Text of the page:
Asian shares and currencies fell on Monday on the first day of trading in 2016 after China factory activity contracted and the yuan weakened, while oil prices jumped as much as 3 percent on rising tensions in the Middle East.
MSCI’s broadest index of Asia-Pacific shares outside Japan fell 1.7 percent, after shedding nearly 12 percent in 2015 as China’s cooling economy took a toll on its trade-reliant Asian neighbors and global commodity prices.
Japan’s Nikkei fell 2.6 percent to 2-1/2-month lows, while mainland China shares tumbled more than 4 percent.
US stock futures dipped 0.4 percent ESc1.
Adding to worries about China, its central bank fixed the yuan at a 4-1/2-year low, while manufacturing surveys showed any hopes for a recovery in that sector were premature.
“While fiscal support has helped slow the rate of economic deceleration, China needs to balance the need for stimulus with the reality of the unsustainable buildup in debt. This will continue to limit the scope for stimulus, and suggests further economic deceleration in 2016,” said BlackRock CIO Ross Koesterich in a note to clients.
The offshore yuan fell 0.5 percent to 6.6030 per dollar, edging near a five-year low touched last week. Onshore, trade, the yuan CNY=CFTC hit its lowest since April 2011.
Other Asian and Antipodean currencies were broadly weaker as a result.
The Australian dollar fell 0.8 percent to USD 0.7225 while the Korean won shed 0.6 percent to 1,183.8 per dollar. The Indonesian rupiah and the Malaysian ringgit fell 0.7-0.8 percent.
After allowing the yuan to weaken by the most on record last year (4.7 percent), China’s stance on further depreciation of the currency will be a major question mark hanging over markets in 2016.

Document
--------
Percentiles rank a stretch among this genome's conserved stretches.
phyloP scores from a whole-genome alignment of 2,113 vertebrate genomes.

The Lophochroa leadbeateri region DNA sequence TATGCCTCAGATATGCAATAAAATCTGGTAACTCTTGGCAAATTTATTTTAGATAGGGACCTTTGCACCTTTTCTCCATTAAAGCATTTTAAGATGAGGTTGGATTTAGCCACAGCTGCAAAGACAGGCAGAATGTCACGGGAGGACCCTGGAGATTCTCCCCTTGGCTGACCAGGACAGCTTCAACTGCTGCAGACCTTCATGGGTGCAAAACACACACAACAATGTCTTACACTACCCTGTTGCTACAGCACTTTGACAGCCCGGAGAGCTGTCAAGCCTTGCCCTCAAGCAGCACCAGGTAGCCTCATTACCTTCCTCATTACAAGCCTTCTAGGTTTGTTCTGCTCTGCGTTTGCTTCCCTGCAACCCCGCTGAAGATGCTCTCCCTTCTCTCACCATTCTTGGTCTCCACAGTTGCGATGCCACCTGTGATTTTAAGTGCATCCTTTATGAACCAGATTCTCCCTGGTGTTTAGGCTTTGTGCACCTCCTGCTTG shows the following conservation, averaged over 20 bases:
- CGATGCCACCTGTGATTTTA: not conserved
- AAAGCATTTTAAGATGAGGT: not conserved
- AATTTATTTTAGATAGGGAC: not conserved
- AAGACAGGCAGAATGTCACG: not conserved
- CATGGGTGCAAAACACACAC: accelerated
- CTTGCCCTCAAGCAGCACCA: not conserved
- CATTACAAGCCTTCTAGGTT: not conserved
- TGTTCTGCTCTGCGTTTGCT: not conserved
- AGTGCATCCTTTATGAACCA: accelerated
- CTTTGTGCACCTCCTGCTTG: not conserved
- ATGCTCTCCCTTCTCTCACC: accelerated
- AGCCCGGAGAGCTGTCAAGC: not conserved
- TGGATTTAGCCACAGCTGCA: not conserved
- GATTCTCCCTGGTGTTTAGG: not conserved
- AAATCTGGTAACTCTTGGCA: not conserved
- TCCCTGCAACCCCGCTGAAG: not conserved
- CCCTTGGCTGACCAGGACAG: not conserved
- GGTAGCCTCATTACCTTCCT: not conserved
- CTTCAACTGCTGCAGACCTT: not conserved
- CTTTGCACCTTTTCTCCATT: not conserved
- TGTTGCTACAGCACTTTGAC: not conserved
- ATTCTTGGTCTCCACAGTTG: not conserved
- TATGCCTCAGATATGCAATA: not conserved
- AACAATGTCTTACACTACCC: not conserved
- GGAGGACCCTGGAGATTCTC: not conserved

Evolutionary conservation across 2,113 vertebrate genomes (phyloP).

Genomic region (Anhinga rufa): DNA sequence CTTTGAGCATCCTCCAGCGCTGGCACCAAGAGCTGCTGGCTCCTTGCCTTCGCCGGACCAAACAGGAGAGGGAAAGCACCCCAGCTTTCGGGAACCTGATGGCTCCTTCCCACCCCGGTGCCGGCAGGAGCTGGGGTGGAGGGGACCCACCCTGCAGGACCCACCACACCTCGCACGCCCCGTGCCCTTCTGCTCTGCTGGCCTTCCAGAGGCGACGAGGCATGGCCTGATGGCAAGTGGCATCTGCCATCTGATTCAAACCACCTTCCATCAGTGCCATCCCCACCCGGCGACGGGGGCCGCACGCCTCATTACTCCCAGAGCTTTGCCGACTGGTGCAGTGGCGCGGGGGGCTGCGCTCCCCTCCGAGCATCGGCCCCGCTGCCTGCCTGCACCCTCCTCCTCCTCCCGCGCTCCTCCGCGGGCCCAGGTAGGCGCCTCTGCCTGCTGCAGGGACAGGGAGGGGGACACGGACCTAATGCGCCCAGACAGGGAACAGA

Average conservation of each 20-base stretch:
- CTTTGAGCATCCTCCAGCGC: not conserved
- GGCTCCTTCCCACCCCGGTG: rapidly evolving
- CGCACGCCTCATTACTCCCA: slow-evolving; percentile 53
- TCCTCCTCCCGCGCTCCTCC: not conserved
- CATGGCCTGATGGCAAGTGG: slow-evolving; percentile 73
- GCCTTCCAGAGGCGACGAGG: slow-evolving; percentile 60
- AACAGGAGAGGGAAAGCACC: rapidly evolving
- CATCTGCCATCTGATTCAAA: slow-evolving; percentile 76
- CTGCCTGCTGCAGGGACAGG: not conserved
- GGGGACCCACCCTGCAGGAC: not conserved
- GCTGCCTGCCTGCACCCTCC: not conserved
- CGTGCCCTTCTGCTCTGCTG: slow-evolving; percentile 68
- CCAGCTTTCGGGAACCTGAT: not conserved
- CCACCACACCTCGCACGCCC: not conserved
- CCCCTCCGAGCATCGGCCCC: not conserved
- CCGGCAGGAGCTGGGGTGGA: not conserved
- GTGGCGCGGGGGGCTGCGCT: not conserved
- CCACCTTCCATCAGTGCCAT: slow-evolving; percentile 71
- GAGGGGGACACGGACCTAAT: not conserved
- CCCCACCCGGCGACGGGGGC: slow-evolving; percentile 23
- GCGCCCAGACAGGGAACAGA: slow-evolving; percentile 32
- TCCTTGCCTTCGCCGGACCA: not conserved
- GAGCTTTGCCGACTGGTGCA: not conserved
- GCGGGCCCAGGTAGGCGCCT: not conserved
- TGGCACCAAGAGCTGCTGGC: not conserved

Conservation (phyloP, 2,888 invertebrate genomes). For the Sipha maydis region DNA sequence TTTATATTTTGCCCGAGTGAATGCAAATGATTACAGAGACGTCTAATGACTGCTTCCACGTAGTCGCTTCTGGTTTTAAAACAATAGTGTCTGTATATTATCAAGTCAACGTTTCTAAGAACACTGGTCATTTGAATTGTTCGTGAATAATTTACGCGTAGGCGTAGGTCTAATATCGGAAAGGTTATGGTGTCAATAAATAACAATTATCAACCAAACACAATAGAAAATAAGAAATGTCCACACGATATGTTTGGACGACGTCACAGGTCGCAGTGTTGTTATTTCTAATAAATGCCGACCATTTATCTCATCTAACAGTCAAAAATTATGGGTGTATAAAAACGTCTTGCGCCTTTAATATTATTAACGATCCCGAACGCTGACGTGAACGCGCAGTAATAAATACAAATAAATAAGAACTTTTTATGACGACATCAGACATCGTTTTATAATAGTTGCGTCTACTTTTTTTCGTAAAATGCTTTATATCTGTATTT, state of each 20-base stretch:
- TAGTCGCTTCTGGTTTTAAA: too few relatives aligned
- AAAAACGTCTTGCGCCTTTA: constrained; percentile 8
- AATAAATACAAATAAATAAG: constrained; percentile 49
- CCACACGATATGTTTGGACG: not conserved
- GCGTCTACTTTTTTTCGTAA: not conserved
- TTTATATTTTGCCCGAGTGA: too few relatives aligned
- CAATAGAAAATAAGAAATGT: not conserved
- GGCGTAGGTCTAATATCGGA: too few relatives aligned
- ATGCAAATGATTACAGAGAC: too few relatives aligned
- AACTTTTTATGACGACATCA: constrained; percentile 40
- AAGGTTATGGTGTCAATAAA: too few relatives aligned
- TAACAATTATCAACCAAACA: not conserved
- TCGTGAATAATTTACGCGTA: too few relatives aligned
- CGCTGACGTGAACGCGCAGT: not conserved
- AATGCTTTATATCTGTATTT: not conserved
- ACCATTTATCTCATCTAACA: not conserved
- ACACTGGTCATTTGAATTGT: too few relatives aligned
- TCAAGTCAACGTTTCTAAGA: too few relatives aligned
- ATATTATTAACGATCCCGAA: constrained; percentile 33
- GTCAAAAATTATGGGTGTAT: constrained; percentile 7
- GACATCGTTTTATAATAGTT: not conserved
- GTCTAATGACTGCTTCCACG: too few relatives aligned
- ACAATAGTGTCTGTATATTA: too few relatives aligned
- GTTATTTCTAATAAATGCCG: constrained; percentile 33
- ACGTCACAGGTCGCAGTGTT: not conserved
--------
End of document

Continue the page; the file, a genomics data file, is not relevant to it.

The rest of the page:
“There is speculation that China wants to guide the yuan much lower,” said a trader at a Japanese bank. “But we often see erratic trades at the start of year. We have to see if this continues,” said a trader at a Japanese bank.
Oil prices jumped as Saudi Arabia’s execution of a prominent Shi’ite Muslim cleric at the weekend spurred regional anger and geopolitical tensions in the Middle East. Riyadh cut ties with Iran after protesters stormed the Saudi embassy in Tehran.
Global oil benchmark Brent futures LCOc1 gained as much as 3.3 percent to USD 38.50 per barrel, the highest in about three weeks.
The cautious mood toward riskier assets helped the yen, which rose to 2 1/2-month high of 119.685 to the dollar.
The euro stood little changed from the end of last year at USD 1.0851.
Investors looked to how much further the US Federal Reserve can raise rates this year after its first rate hike in almost a decade last month.
An immediate focus will be on business activity surveys on Monday, with concerns about the US and Chinese economies and their policy implications expected to fixate investors again this year.
The ISM survey on US manufacturing is expected to show the sector is still in contraction after having hit a 6-1/2-year low in November.
“It was quite unusual for the Fed to raise rates when the ISM is below 50, (which indicates contraction). And we are likely to see another month of contraction. We have to see how long this will continue,” said Masahiro Ichikawa, senior strategist at Sumitomo Mitsui Asset Management.